Federal Aviation Administration Rapped For Dreamliner Battery Fires
The Federal Aviation Administration failed to properly test the lithium ion batteries on the Boeing 787 Dreamliner, the National Transportation Safety Board said in a report released on Wednesday. The report said that the FAA relied too much on Boeing for technical expertise.
The National Transportation Safety Board has been investigating a 787 fire at Boston Logan airport last year and has assisted Japanese authorities with their investigation of a similar incident there.
From the start, the NTSB been critical of Boeing and the FAA. In a report issued months before its final report on the Logan incident, due out this fall, the federal accident investigator has faulted the certifier of safety on the nation's planes for the 787 fires.
The NTSB says Boeing and the FAA tested the lithium-ion batteries by driving a nail through the battery to see whether this would touch off a thermal runaway – an incident in which heat spreads from cell to cell inside the battery, magnifying each time.
But at Logan, the battery suffered an internal short-circuit. That kind of situation wasn’t presented during testing, the NTSB said, so the FAA didn't do its job.
The safety board says the FAA should develop a test to show how a battery responds to an internal short-circuit. The test does not exist now. It also said the FAA should re-evaluate the risks for planes already in the air.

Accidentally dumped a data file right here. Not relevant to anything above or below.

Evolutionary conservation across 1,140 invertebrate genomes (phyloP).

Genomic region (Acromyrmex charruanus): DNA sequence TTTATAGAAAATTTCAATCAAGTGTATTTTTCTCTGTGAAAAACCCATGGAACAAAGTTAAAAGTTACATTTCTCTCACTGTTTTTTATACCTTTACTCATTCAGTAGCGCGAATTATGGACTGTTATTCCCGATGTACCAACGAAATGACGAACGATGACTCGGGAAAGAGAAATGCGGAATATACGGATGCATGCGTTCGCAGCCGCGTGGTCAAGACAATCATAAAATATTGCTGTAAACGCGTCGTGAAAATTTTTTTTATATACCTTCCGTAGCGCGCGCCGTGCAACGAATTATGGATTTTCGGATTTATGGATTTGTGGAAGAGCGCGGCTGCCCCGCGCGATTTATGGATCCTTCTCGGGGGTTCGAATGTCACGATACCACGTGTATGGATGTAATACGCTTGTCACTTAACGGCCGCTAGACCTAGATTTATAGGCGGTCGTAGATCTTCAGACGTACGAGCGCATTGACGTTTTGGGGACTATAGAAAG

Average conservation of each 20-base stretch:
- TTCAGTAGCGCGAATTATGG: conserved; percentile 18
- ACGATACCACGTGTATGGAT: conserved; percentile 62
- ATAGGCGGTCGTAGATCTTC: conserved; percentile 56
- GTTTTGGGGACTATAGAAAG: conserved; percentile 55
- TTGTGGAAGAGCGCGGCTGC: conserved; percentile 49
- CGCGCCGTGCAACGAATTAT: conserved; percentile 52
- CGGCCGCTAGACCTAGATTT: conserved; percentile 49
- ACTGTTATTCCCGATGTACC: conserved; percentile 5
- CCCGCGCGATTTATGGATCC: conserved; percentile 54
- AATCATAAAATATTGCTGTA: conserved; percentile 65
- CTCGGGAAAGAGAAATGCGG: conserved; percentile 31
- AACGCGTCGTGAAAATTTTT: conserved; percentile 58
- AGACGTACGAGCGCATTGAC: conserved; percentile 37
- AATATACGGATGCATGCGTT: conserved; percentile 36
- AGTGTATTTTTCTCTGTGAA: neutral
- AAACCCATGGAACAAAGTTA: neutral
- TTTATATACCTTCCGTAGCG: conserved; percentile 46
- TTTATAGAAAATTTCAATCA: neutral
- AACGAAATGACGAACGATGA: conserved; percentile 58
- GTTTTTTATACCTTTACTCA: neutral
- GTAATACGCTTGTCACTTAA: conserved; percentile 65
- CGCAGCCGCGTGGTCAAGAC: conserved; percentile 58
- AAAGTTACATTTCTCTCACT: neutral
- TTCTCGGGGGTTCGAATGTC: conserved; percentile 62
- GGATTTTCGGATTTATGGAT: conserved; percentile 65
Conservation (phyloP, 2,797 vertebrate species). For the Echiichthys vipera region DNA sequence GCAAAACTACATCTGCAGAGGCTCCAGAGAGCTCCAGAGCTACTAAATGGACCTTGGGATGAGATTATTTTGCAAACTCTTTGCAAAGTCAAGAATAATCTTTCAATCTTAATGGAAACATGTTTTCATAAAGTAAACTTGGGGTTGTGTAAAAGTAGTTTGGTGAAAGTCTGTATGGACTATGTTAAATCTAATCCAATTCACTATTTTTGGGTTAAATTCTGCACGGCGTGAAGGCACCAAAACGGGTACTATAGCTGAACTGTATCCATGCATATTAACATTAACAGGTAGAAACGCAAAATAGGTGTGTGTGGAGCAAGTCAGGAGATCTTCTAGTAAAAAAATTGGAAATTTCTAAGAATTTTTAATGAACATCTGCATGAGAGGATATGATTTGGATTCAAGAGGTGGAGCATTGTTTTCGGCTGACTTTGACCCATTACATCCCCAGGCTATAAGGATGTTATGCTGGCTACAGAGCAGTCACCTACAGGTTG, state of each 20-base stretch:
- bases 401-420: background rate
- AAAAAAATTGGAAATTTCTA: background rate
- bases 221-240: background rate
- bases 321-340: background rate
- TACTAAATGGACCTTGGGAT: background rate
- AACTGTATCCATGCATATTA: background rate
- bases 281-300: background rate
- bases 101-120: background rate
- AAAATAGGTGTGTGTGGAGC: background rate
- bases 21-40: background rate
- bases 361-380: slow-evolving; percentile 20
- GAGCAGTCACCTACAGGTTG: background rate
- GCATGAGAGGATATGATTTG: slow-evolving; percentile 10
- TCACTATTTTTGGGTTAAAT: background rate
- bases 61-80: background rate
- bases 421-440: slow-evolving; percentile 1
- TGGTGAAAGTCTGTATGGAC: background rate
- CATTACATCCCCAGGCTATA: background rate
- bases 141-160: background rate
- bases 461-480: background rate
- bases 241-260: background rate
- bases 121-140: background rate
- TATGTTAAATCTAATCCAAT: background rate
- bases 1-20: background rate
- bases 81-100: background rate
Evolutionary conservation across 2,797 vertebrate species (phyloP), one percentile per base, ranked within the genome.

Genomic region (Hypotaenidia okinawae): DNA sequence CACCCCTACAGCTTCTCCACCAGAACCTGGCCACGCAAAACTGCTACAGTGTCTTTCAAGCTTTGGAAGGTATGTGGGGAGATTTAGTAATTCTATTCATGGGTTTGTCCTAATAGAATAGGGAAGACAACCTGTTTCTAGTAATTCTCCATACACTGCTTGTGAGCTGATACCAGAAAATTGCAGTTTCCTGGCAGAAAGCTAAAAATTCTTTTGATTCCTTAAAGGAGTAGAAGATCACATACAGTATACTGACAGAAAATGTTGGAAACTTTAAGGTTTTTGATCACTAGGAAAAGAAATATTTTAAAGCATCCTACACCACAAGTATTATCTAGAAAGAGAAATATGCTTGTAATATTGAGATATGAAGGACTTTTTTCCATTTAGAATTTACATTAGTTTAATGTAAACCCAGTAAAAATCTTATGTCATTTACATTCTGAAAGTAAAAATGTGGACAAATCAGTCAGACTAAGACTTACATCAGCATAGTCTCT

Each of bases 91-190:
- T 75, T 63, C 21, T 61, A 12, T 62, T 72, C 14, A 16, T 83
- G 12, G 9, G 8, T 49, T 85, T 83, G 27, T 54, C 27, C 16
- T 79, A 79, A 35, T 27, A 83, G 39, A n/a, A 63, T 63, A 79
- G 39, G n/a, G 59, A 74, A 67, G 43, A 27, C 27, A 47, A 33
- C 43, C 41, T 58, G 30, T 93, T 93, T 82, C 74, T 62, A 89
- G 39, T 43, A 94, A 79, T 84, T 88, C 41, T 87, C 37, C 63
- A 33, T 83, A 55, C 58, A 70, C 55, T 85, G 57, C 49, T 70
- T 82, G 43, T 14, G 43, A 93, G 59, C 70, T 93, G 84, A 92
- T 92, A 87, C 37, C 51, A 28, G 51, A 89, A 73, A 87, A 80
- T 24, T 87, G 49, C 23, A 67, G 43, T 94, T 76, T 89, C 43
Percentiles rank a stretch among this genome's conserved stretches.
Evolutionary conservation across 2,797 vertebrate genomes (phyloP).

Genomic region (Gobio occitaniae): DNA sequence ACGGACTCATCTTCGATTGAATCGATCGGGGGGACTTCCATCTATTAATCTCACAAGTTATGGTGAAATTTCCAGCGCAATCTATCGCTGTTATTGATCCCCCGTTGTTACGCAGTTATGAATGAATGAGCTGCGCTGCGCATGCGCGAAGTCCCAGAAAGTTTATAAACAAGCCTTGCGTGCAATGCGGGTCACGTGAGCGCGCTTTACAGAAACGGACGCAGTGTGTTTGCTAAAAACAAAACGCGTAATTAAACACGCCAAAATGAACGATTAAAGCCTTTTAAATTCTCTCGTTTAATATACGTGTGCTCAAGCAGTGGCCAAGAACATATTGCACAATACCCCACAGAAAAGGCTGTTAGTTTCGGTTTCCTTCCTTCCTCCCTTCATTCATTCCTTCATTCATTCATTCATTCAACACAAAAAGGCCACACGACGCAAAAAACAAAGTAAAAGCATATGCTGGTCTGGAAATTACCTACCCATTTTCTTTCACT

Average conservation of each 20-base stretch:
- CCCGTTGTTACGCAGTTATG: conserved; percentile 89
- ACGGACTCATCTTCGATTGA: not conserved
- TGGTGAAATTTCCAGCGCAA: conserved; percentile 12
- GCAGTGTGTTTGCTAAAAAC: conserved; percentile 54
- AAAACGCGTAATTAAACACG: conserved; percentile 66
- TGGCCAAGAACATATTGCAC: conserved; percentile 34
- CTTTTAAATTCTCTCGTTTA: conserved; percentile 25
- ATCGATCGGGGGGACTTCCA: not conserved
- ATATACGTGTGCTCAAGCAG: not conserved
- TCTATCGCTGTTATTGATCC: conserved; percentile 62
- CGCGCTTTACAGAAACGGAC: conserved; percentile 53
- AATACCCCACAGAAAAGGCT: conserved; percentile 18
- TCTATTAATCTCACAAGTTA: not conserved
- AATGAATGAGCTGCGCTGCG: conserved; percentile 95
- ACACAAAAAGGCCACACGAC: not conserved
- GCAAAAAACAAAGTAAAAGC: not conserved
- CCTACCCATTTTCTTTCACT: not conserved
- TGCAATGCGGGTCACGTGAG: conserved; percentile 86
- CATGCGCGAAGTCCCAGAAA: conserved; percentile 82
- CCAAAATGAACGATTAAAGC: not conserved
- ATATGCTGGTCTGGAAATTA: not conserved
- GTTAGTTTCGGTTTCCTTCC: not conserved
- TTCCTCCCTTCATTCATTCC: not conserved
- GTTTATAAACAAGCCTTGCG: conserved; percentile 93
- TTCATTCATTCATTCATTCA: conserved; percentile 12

Scott Hamilton, a local aerospace analyst, said that he heard long before the 787 entered service that the FAA was having trouble overseeing production of the plane. "There were so many new technologies involved that the FAA simply didn't have the in-house expertise," he said.
Michel Merluzeau, an aerospace analyst with G2 Solutions, said Boeing's solution to the 2013 battery crisis — which isolated each cell — reduces the risk of a serious fire. "This containment and isolation means that the 787 is a very safe aircraft," he said.
But University of California Berkeley chemical engineering professor Nitash Balsara, who runs a research group focused on battery technology, said he was uncertain that Boeing’s issues with lithium-ion batteries were truly over.
“It’s difficult to be sure when there was no cause identified,” he said. “I don’t think this is over.”
Boeing said in a statement its testing met industry standards at the time, and it will make changes as knowledge advances. The NTSB's recommendations are not binding.